History of tidal measurements in Canada
Canada has more than 100,000 miles of seacoast and some rather strange tide patterns. Learn about tides and currents, and how Canada developed a system for measuring them.
On this page
- Importance of tidal records
- Systematic tidal surveys
- Benchmarks and datum references
- Current surveys
- Water levels
- Changes to data collection
- Related links
Importance of tidal records
The early days of tidal and current surveying in the 1930s, 40s and early 50s generally saw less development and funding.
Prior to the late 19th-century, tidal records used to be obtained in several major ports. They were used to provide tidal predictions for other ports based on differences. Halifax was one of the few places in Canada that had well-documented records available from 1851 to 1852, and again from 1860 to 1861.
An increasing number of shipping disasters in the St. Lawrence River and Gulf of St. Lawrence demonstrated the:
- necessity of carrying out new tidal surveys
- importance of publishing tide tables for Canadian waters
This led to the formation of a committee in 1884 to collect such information. Canada finally authorized further tidal observations in 1890, allowing the purchase of 3 new tide gauges and the processing of available records.
Systematic tidal surveys
Dr. W. Bell Dawson was appointed engineer-in-charge of the tidal survey in 1893. This marked the beginning of a systematic survey of tides and currents in Canadian waters. It would result in:
- the ability to produce accurate predictions of tidal occurrences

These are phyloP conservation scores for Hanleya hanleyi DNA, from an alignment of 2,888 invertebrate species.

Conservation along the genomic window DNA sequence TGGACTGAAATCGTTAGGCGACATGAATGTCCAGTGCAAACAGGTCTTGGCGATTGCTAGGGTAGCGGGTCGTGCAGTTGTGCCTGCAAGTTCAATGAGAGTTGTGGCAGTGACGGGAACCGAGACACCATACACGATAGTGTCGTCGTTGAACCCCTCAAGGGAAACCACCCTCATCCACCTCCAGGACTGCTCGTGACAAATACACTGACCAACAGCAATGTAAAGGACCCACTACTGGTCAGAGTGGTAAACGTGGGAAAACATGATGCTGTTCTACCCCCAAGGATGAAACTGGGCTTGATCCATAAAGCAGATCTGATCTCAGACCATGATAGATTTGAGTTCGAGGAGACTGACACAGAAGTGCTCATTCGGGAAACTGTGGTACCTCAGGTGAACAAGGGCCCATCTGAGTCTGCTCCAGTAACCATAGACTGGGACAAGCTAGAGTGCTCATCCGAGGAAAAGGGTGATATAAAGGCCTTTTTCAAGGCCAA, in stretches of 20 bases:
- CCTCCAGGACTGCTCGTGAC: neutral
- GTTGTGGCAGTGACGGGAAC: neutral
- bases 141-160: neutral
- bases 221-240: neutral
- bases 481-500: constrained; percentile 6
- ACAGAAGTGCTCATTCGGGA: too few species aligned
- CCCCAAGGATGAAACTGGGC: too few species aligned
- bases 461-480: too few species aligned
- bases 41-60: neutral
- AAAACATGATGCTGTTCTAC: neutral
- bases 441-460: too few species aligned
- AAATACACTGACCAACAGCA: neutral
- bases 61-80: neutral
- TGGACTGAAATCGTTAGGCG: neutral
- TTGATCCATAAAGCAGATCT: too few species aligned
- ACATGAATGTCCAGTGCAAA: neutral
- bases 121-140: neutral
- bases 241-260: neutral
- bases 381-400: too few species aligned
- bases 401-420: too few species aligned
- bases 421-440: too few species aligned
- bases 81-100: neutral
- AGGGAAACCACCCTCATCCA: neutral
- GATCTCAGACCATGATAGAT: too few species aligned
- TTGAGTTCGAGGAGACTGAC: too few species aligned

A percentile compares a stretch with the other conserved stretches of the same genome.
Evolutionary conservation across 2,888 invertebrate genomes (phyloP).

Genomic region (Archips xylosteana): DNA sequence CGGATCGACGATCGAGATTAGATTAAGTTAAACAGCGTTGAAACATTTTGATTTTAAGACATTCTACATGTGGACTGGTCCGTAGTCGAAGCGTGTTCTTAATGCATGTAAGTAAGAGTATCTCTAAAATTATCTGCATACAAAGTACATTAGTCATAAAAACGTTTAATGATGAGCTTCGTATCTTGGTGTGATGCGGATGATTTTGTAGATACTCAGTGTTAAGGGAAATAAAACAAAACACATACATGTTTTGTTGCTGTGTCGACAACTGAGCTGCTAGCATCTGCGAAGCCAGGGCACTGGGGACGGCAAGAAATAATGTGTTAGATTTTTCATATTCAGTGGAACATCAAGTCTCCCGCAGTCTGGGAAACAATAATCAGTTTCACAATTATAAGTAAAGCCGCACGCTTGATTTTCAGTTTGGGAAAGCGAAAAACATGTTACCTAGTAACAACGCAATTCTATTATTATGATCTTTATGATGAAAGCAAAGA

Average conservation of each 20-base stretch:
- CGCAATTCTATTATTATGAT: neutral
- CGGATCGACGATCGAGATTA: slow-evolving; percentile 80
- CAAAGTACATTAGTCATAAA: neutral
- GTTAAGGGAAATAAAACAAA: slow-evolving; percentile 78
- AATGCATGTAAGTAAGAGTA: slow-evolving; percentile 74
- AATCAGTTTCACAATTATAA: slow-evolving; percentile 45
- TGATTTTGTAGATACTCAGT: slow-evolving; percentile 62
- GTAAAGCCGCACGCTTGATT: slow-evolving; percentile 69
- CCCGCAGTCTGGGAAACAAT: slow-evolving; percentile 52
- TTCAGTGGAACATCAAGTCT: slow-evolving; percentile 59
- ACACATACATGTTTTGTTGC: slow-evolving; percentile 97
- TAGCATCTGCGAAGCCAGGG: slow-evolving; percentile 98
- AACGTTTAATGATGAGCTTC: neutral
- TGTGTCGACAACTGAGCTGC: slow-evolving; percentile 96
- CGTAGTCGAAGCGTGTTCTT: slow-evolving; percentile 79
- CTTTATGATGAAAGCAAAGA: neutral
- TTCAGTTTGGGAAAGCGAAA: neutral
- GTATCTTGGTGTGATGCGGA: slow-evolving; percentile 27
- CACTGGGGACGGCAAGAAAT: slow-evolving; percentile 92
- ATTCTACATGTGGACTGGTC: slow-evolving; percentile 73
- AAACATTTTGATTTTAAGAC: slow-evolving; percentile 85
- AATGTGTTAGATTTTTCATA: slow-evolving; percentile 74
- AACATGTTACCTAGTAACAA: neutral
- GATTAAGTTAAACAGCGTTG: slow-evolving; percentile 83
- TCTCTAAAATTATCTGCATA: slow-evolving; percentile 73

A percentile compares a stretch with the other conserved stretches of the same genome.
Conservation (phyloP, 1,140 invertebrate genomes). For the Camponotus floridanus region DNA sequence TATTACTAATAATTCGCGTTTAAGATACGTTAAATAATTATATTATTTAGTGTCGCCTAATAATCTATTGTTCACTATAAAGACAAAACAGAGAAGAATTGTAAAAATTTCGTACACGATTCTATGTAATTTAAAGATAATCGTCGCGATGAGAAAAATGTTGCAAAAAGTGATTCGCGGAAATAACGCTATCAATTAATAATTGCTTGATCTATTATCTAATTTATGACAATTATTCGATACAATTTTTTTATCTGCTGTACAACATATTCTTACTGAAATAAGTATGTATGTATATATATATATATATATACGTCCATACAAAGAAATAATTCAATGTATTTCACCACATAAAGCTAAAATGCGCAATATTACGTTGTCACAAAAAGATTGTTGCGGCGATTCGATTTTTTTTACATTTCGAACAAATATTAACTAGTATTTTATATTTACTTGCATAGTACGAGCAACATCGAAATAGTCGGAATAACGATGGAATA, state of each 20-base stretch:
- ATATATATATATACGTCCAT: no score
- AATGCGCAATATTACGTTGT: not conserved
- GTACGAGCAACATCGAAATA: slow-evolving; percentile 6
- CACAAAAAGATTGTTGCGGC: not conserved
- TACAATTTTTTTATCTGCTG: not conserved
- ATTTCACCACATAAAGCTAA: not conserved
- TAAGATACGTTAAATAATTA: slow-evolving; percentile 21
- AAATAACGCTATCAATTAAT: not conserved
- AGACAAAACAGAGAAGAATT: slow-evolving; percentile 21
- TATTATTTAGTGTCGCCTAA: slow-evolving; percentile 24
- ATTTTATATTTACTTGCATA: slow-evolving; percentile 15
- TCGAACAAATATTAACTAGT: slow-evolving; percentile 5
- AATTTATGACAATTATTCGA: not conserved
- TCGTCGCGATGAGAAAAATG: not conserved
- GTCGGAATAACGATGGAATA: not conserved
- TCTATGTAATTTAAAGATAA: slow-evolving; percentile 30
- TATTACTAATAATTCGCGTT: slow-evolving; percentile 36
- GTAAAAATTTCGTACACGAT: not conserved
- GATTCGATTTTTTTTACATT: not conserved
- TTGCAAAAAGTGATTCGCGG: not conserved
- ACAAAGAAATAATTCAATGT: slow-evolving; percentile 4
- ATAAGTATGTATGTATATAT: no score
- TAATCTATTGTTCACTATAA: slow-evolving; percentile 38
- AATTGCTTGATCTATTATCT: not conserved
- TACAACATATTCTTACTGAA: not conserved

- a much improved understanding of the characteristics of tidal phenomena in Canada
In the late 19th-century, the typical self-recording tidal station was equipped with two stilling wells secured to the side of a wharf or crib. The wells were made of planking. One of the wells served as a float-operated recorder, and the other as a sight gauge.
A shelter was usually built over the well that housed the recorder. In the winter, heat had to be supplied by an oil lamp or small oil stove. These frequently broke and tended to produce smoke and smudge that settled on the clockwork. This meant that:
- frequent cleaning and occasional repair was necessary
- the gauges required constant monitoring, both to fuel the heat source, and to keep the mechanisms cleaned and working
The timing of the clock also had to be regulated once a week by telegraphic exchange.
Permanent gauging stations also required:
- visiting on a regular basis
- spirit levels run to yearly benchmarks
Benchmarks and datum references
Dr. Dawson considered establishing benchmarks and datum references important. He worked to re-establish datum references by:
- levelling precisely
- installing better benchmarks
- carrying out tidal observations
- documenting and publishing collected information
He later published:
- Tide Levels and Datum Planes in Eastern Canada, 1917
- Tide Levels and Datum Planes on the Pacific Coast, 1923
Dr. Dawson also saw the need to carry out short period tidal observations at many places to establish the tidal adjustment for secondary port predictions. The 1925 tide tables contained data for approximately 350 secondary ports. The tabulation and analysis of tidal records were time consuming and expensive before the computer age.
The first predictions computed for a Canadian port from harmonic constants were those for Halifax in 1891. Although these were published, they didn’t receive a wide circulation. The tide tables were supplied directly to the leading almanacs without charge in hopes that this would improve distribution.